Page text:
EU approves EC's fair usage plan for roaming

By:
James Pearce
Published on:

Proposals will see restrictions placed on customers using unlimited data packages while travelling across the EU

Wholesale data caps remain the last hurdle for the European Union to overcome after member states approved a fair usage policy on roaming proposals.

The member states voted to approve fair use proposals put forward by the European Commission, meaning they can be adopted in the coming days. The EC had set a deadline of 15 December to formally adopt the proposals.

The proposals mean that consumers or businesses with unlimited data packages will face restrictions on how much data they can use while travelling within Europe. It was a key concern raised by figures within the industry.

“This is an important step towards the end of roaming charges on 15 June 2017,” Vice-president Andrus Ansip and commissioner Günther Oettinger said in a joint statement. “We are convinced that our proposal strikes the right balance and bridges very different, often opposite views. 

“Today's vote means that the EU will put an end to extra charges when all travellers are calling, texting and surfing abroad from their mobile phones and devices, while ensuring that the most competitive domestic offers remain attractive.”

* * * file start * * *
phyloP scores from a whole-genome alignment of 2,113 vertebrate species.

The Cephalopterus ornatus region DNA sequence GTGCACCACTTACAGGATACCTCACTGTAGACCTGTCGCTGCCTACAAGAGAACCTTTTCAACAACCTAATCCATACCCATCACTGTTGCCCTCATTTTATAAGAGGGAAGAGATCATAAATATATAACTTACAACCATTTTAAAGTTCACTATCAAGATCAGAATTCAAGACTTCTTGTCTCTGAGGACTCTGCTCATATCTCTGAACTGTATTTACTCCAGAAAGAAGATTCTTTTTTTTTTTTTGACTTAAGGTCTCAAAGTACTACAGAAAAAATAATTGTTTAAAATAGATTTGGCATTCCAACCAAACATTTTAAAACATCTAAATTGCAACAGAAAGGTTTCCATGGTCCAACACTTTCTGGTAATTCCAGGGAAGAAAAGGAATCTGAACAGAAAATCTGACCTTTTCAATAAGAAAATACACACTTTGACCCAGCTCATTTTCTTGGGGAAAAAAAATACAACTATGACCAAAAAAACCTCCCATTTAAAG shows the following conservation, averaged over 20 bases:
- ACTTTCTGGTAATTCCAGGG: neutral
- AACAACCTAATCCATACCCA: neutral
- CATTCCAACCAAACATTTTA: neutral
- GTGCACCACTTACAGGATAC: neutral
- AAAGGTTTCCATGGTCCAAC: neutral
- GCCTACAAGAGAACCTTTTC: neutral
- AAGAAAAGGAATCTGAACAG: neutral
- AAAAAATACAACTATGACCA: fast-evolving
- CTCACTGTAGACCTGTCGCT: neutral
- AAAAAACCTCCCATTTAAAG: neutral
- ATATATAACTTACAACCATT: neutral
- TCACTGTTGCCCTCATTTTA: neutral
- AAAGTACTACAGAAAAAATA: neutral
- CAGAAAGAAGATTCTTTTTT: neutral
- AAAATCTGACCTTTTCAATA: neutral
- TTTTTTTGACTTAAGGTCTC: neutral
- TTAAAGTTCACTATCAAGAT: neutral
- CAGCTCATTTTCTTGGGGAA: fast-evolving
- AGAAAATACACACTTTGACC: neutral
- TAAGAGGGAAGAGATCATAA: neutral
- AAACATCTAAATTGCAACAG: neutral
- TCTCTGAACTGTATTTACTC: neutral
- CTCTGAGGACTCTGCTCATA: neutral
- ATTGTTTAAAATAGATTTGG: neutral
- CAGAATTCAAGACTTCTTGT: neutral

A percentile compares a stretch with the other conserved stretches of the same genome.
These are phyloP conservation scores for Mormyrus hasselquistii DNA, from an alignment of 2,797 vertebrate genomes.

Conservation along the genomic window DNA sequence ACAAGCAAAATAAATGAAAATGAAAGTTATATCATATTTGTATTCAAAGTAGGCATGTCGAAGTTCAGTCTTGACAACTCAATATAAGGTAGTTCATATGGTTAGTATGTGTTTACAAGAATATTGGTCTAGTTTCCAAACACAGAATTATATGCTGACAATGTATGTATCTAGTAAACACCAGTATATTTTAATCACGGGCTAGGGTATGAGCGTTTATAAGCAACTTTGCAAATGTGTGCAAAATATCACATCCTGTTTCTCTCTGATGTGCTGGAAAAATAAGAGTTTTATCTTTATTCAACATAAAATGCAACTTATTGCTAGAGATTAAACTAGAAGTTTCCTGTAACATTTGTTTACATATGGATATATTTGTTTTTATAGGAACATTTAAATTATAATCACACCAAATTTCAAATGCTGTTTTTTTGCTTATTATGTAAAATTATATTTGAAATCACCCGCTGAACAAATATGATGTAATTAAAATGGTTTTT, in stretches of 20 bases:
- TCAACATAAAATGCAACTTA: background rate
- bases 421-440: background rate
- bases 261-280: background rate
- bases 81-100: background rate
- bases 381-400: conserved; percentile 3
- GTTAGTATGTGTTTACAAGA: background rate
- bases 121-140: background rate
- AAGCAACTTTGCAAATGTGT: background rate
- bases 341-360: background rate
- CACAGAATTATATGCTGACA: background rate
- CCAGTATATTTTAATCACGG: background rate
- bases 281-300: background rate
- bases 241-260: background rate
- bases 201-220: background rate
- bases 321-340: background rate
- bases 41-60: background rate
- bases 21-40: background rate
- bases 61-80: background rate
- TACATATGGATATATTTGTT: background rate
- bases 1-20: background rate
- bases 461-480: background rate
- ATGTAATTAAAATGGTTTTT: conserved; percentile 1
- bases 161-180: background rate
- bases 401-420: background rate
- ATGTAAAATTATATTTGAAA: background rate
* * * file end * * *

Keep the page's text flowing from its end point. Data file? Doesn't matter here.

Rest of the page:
The EU is looking to make roaming across the bloc free by 17 June 2017, but has found disagreement on a number of issues, including the fair usage policy, limits on how many days people can roam for, and caps on the wholesale price operators can charge each other.

Member states have been divided over what the caps should be set as, with countries with high levels of tourism pushing for higher caps following pressure from operators.

Oettinger and Ansip went on to say: “Our work does not stop here. To definitively consign roaming charges to history, we now have to focus our efforts on the proposal on wholesale prices operators charge each other while consumers use their mobile phones abroad. 

“We are starting the negotiations with the European Parliament and the Member States this week. To reach this last milestone, the Commission will continue to play its role of honest broker to help find a final agreement as soon as possible. There is no time to waste.”